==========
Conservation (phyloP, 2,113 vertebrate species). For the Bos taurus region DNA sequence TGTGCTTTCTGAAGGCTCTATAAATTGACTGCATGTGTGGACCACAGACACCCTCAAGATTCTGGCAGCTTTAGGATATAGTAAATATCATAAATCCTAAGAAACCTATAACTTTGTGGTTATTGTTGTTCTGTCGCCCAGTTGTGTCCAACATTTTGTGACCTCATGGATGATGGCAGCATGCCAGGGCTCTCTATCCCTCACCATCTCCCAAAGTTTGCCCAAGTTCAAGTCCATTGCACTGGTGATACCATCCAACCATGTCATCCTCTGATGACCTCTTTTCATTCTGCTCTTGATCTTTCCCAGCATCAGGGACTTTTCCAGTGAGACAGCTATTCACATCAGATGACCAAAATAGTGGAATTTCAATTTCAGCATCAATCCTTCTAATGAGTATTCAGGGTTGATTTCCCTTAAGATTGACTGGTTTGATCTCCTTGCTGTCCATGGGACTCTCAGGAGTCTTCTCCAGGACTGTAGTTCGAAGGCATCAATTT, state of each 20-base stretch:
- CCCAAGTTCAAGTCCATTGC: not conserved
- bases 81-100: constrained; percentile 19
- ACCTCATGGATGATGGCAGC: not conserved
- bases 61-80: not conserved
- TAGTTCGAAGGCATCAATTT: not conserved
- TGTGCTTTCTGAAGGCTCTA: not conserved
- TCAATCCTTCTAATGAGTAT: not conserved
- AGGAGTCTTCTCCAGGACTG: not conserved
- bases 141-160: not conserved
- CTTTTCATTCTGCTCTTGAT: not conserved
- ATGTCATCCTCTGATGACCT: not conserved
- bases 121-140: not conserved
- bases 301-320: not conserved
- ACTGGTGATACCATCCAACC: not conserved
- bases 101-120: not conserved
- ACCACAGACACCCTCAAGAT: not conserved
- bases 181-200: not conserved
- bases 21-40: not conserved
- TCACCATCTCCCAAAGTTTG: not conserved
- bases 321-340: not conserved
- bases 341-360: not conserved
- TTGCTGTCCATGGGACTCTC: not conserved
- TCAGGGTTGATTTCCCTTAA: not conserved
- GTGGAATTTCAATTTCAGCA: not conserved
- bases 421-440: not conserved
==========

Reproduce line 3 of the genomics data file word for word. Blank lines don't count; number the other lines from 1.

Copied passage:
- bases 81-100: constrained; percentile 19